June 2011, finally we started building something. Now for garden walls etc. it’s obvious to use a dry stone techniques. However for the walls of the “workshop to be”, we decided on a hybrid system. This means putting up a mold for the inside, laying the stones in cement (is easier to fill the gabs) and the backside is filled up with concrete and little stones. This all makes it easier to have some rendering on the inside.
We decided way back that we wanted the original walnut beams to stay, and used it as a feature by integrating it into the wall. Because we are in the land of the Templar Knights we allowed ourselves to fake history a bit by carving a Templar Cross in one of the big stones. Slowly the building started to look like the plans that were drawn on the back of a shoe box, even before we bought the ruin.
Finally the combination of old and new started to show. The biggest challenge up until than was to make the arch. I just made a mold and started laying bricks. The hardest work however seemed to be remodeling the old wall. Some of these stones are very heavy, and you can’t use just little ones.
With the original beams now treated against attacks from all kinds of wood loving bugs, they were painted black. Somehow this progress gave us a bit more energy, working many hours to get closer to our dream workshop.
Still, the human body can only take so much battering…. and it would make sense to give the old back and shoulders some rest. It took a few little accidents and hurtful events to make me see the sunlight, the barbecue and the lounge chair on the terrace as a good remedy.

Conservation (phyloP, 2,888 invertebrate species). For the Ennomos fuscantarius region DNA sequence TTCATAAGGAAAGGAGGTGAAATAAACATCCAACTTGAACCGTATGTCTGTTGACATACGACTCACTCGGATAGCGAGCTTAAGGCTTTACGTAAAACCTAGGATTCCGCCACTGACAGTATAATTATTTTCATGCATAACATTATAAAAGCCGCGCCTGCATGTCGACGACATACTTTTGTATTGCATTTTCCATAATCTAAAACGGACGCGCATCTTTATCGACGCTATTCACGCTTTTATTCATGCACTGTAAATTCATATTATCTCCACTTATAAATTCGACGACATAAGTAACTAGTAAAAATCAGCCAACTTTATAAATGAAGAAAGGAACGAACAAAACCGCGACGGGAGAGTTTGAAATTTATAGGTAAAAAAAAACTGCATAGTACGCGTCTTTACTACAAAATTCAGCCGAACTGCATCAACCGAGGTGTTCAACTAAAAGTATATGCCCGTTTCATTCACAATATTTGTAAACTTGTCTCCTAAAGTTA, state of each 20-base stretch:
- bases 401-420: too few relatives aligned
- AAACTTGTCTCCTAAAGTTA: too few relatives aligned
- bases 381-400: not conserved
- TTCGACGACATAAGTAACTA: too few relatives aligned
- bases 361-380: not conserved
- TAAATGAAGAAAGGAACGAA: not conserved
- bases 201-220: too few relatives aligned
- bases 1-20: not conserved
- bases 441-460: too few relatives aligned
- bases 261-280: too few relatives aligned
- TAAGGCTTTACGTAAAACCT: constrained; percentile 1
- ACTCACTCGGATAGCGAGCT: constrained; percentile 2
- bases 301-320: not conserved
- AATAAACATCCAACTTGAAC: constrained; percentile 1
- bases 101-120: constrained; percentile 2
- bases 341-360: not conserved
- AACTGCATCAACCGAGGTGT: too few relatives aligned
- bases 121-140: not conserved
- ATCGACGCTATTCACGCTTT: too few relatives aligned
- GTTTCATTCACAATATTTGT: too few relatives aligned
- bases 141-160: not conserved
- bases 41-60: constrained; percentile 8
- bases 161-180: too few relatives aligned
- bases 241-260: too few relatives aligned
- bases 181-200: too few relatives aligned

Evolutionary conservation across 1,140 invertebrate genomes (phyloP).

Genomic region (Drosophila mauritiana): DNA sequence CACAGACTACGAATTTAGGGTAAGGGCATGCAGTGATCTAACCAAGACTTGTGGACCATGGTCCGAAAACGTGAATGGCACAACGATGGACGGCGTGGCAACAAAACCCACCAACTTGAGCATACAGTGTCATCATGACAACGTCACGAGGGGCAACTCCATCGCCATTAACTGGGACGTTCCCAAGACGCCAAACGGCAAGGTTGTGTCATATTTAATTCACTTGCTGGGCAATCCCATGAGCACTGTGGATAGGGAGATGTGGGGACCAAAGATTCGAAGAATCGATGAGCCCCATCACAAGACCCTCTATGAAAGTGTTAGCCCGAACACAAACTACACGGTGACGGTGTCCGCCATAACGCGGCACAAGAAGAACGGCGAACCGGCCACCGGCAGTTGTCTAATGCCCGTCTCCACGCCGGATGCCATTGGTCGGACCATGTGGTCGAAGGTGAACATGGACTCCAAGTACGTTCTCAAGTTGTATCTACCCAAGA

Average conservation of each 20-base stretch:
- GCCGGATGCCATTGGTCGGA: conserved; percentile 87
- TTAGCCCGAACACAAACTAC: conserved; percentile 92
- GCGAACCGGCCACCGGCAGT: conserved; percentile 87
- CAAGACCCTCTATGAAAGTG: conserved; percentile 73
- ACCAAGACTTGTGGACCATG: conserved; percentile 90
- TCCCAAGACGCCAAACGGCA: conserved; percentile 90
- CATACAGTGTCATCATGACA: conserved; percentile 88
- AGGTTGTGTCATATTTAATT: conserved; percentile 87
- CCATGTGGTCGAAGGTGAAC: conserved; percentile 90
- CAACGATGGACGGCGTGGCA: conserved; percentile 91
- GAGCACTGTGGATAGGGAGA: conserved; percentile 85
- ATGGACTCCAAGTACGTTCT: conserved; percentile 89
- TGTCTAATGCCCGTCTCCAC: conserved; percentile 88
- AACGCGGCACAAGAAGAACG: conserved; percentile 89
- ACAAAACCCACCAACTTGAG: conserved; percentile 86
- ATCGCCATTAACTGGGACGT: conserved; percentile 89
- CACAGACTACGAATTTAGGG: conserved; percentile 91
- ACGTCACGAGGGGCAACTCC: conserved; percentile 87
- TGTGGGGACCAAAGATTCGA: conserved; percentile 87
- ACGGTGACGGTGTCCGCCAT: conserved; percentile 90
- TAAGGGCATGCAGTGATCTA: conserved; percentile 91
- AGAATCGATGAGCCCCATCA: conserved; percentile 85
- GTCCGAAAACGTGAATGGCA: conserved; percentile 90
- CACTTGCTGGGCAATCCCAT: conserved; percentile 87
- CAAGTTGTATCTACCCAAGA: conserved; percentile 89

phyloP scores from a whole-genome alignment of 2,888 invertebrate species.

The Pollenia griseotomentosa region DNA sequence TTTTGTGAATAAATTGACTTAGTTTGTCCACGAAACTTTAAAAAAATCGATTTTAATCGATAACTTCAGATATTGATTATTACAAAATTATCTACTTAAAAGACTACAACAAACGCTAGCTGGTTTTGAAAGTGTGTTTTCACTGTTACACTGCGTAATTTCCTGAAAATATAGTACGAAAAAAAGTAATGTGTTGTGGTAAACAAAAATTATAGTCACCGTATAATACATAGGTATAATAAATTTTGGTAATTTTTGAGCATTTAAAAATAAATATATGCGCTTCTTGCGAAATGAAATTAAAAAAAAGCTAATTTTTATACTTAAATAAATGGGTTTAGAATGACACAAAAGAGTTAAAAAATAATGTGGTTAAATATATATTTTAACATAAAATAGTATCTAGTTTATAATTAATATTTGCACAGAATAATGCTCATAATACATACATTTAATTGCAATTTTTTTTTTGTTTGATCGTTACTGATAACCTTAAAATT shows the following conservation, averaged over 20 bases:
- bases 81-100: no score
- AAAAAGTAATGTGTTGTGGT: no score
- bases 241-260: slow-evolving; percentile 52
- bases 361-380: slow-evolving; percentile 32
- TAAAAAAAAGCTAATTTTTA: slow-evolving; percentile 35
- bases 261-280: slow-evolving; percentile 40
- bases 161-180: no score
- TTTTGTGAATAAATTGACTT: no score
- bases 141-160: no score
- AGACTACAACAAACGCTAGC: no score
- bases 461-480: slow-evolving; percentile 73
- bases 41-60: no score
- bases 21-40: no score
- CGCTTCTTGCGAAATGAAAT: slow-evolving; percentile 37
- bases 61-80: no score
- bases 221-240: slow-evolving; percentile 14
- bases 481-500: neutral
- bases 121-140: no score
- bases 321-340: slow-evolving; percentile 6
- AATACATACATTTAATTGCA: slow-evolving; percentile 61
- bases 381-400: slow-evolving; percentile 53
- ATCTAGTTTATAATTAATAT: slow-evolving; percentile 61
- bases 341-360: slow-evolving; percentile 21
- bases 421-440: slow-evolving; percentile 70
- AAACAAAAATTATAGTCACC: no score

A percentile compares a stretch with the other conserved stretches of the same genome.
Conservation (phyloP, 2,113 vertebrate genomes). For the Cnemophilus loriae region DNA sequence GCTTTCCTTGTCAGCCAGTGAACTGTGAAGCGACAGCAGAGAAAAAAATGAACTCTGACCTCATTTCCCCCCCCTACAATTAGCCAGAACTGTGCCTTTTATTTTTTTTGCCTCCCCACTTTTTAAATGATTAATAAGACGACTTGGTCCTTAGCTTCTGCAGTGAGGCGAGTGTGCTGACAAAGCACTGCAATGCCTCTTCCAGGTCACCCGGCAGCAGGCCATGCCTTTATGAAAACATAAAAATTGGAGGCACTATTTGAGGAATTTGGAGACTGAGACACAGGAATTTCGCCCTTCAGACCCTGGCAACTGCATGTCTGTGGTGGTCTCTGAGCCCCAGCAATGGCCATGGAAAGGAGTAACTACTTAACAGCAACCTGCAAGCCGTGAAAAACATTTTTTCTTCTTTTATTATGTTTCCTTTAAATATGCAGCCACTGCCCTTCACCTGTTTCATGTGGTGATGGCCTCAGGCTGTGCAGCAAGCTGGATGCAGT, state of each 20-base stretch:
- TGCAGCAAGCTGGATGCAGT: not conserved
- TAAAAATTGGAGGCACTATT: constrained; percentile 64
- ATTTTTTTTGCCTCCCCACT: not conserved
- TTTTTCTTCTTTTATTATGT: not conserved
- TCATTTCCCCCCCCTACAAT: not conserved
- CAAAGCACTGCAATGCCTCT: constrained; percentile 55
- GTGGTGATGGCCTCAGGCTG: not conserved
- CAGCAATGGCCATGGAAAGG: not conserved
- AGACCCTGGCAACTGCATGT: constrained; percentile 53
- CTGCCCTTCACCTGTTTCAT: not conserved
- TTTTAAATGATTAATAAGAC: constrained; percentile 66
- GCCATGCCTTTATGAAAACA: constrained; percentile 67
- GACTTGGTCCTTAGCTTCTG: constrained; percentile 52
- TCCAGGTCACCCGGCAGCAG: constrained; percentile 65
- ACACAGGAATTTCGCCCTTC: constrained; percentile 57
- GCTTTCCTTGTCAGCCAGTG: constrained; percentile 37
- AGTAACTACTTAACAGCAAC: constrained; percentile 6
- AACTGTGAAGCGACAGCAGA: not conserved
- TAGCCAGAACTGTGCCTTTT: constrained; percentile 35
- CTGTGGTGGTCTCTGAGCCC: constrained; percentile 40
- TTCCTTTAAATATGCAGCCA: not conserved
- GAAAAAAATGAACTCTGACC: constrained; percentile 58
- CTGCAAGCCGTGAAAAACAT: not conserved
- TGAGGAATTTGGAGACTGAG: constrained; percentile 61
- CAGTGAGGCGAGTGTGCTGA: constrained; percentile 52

Because we run a B&B and recording studio next to our “dream building” it took until oktober 2011 before the work would get into it’s second (or was it third) fase….
Next time; Finally some carpentry.
The view, the reason for buying a 200 year old derelict cottage at this place in the rural heart of Portugal, is sometimes scary. Bush fires are common during the summer. In this case our view from the hilltop became a dark spectacle.
After a few years you get use to it, and it makes you carefull with fire. Sometimes it’s the only way to get rit things, so at the first rain fall in October….
To show that there is some woodworking involved during the first years of the rebuild, some pictures of the fence that’s placed upon the separation wall with the neighbors. Yes, it’s made out of Eucalyptus, for some an unbelievable choice, but here it’s the cheapest wood around.
Now building up the workshop could only start after removing all the walls that were to fragile and some of them even in the way. To make space for a car in front of the workshop we decided to reduce the size by a third. Taking away an outside wall means building an other one though.
To make sure that the wall on the backside wouldn’t get worse during the first rain in autumn, I started there by making the door frame. For the first time in my life I’m laying bricks and made the decision to make an arch. The first real building up!
Because we didn’t need all the the stones that came from the front wall, we decided to make some more terraces.
Next time; Building the new front wall.
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